“It is really important because everybody is watching the derby. The stadium will be packed. It’s just a really nice game. I have played a couple of the games before, and they were unbelievable. I played two times in front of the fans, but it was at Union Berlin. It was just unbelievable. We are playing at home now, so I am really looking forward and I am excited about that game. The derby is not just a game to play, but a game to win. I am really looking forward to playing this game and winning it. Of course, it is something different and something special.”

You’ve already experienced derbies in other leagues in Belgium, France and England. Is the capital derby in Germany comparable to the others or is it a completely different story?

“Yes, of course, because the stadiums are packed and the stadiums are big in Germany. This is what also makes the Bundesliga special – everywhere you go there are a lot of fans. It is different because the Bundesliga is special. You have the feeling that every game is crazy. There are a lot of fans in the stadium, so the atmosphere is crazy. It is definitely not the same in other countries.”

What was your best derby moment so far – if there is one?

“I have a really great memory from the game against Dresden. The DFB Pokal game. Unbelievable atmosphere. It was my first time in Berlin where I saw such an atmosphere. It was just unbelievable. I will never forget that game. We played until the end – we played for 120 minutes. It was unbelievable. We had a penalty shootout – Dresden was leading and, in the end, we beat them on penalties. It was just fantastic. This is my best memory. It was a proper derby. “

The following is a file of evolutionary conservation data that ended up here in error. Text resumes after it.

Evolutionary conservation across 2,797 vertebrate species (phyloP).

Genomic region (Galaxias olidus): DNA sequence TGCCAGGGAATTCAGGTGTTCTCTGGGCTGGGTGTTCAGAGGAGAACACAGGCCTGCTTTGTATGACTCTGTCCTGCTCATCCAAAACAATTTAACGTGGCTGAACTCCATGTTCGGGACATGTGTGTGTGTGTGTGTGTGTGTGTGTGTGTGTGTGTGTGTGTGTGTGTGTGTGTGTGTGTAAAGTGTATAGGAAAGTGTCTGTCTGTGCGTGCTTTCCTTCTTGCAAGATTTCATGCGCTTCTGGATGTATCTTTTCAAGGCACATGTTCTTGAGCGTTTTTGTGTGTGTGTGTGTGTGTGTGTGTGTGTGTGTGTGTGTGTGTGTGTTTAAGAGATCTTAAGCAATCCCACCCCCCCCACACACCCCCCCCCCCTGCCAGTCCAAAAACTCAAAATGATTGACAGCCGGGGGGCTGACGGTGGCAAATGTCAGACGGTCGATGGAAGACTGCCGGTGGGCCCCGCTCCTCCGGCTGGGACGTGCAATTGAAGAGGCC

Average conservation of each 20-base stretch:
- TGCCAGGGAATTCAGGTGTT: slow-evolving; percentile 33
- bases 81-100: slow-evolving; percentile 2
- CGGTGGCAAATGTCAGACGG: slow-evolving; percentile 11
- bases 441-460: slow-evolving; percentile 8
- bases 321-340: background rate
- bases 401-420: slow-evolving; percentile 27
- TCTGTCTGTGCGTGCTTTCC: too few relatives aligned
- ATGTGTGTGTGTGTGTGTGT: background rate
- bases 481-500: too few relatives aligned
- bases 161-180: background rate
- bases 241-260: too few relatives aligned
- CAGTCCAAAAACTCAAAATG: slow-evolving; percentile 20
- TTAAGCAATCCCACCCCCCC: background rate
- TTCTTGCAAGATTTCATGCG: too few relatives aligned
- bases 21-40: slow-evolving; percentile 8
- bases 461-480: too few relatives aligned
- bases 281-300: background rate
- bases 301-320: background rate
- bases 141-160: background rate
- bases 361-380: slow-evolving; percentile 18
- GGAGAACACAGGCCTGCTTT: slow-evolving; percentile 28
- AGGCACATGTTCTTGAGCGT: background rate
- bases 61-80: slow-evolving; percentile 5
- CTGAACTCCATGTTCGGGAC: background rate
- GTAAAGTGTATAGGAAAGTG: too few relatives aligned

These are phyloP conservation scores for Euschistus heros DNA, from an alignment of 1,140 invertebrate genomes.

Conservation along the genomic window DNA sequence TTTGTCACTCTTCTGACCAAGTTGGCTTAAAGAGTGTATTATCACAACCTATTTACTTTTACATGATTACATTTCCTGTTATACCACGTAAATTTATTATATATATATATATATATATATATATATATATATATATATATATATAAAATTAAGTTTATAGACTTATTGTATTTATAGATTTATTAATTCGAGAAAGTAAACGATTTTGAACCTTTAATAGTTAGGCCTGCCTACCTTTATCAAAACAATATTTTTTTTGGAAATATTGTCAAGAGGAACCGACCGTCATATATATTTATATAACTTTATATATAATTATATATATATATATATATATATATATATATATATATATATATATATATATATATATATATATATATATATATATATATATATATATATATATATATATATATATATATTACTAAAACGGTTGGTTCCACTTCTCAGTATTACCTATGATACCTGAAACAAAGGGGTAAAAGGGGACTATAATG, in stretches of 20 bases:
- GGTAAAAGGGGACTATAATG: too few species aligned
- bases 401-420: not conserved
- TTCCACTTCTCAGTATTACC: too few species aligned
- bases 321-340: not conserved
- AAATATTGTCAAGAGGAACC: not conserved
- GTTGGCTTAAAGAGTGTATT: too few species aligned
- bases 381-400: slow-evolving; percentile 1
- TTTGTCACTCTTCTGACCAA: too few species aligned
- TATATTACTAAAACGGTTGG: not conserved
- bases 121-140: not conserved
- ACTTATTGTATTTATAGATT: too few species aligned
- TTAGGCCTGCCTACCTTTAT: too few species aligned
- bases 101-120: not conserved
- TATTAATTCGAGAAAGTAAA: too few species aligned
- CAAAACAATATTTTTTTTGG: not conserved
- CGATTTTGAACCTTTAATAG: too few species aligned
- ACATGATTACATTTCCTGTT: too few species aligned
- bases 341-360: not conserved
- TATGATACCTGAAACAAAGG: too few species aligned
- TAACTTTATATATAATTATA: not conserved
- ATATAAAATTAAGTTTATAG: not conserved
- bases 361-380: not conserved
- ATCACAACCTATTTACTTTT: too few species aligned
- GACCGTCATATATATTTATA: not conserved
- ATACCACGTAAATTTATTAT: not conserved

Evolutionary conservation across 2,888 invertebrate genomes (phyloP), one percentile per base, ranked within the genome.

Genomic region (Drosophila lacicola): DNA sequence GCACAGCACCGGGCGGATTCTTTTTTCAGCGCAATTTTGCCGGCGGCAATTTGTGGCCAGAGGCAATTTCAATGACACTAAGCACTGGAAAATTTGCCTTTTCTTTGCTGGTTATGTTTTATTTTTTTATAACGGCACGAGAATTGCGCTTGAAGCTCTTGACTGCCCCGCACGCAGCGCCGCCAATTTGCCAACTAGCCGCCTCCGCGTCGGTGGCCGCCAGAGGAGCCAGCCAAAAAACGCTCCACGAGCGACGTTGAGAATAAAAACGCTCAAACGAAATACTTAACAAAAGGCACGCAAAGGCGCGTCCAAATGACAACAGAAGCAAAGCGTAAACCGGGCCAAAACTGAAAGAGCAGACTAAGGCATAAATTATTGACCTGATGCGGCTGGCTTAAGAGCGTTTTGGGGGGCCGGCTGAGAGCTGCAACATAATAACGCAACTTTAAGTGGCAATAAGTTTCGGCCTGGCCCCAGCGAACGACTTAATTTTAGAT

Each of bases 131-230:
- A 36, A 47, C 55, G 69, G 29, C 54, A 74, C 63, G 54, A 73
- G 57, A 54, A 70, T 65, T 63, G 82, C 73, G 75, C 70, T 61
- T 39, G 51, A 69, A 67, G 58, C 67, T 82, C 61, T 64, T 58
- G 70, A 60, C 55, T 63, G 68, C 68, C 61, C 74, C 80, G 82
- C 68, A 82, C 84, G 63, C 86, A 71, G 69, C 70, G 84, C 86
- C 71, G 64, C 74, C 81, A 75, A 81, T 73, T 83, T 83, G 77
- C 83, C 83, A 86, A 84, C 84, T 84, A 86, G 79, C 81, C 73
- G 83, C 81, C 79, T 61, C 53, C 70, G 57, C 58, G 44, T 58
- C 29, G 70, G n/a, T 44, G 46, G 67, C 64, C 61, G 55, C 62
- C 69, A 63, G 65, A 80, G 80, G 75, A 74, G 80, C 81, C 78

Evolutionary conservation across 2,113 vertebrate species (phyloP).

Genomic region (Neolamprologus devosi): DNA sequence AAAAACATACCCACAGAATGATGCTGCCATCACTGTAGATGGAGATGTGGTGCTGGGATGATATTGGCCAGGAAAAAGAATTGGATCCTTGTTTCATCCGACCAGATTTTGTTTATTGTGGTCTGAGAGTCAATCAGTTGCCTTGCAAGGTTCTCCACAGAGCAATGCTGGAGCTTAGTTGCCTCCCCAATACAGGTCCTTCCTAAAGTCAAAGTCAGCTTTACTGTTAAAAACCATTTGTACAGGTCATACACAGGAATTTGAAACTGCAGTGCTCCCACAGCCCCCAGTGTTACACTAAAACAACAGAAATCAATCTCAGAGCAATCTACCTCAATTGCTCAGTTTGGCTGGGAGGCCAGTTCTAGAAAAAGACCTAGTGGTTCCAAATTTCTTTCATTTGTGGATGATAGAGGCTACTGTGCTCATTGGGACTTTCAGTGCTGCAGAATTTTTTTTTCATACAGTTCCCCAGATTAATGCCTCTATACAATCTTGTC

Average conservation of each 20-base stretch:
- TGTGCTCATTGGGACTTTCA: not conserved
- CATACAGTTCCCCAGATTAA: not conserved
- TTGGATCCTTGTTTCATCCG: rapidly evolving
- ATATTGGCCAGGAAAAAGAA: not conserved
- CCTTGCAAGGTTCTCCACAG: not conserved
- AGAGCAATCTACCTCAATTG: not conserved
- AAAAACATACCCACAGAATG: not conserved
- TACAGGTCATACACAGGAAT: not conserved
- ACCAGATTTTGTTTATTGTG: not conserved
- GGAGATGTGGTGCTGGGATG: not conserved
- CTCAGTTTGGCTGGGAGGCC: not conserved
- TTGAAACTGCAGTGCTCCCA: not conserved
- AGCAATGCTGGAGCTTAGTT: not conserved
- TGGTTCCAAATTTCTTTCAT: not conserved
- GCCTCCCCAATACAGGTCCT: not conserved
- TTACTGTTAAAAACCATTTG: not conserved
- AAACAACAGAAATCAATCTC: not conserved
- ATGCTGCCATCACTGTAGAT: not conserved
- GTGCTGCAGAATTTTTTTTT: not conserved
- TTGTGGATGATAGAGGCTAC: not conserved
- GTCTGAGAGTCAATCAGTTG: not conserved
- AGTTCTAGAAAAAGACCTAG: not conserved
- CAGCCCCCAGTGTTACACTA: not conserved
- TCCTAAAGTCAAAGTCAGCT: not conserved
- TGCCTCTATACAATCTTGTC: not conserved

What was your greatest moment at Hertha so far?

“It was two years ago. We needed the points and I think we were really low on the table. I was on the bench that game. It was against Augsburg at home. It was 1-1 around the 80th minute, I think. I came in and we had a penalty. We needed to win. It was very important for us. It would have been really complicated – maybe we would have been relegated. There were a lot of teams that won below us so it was really important to win. Very important game for the club. I took responsibility. I said, ‘I will shoot’ because I like the pressure. It is not arrogance, don’t take it the wrong way, it is just something that I like – the challenge. I took the ball and there was a lot of pressure. I can tell you, a lot of pressure. I scored and then we won 2-1 in the end. I think everybody felt this pressure and it was a great moment because we needed the three points. I think this moment will also be one I will never forget.”

Let’s end by talking a bit about your beginnings: Where did you start playing football? Where are your footballing roots?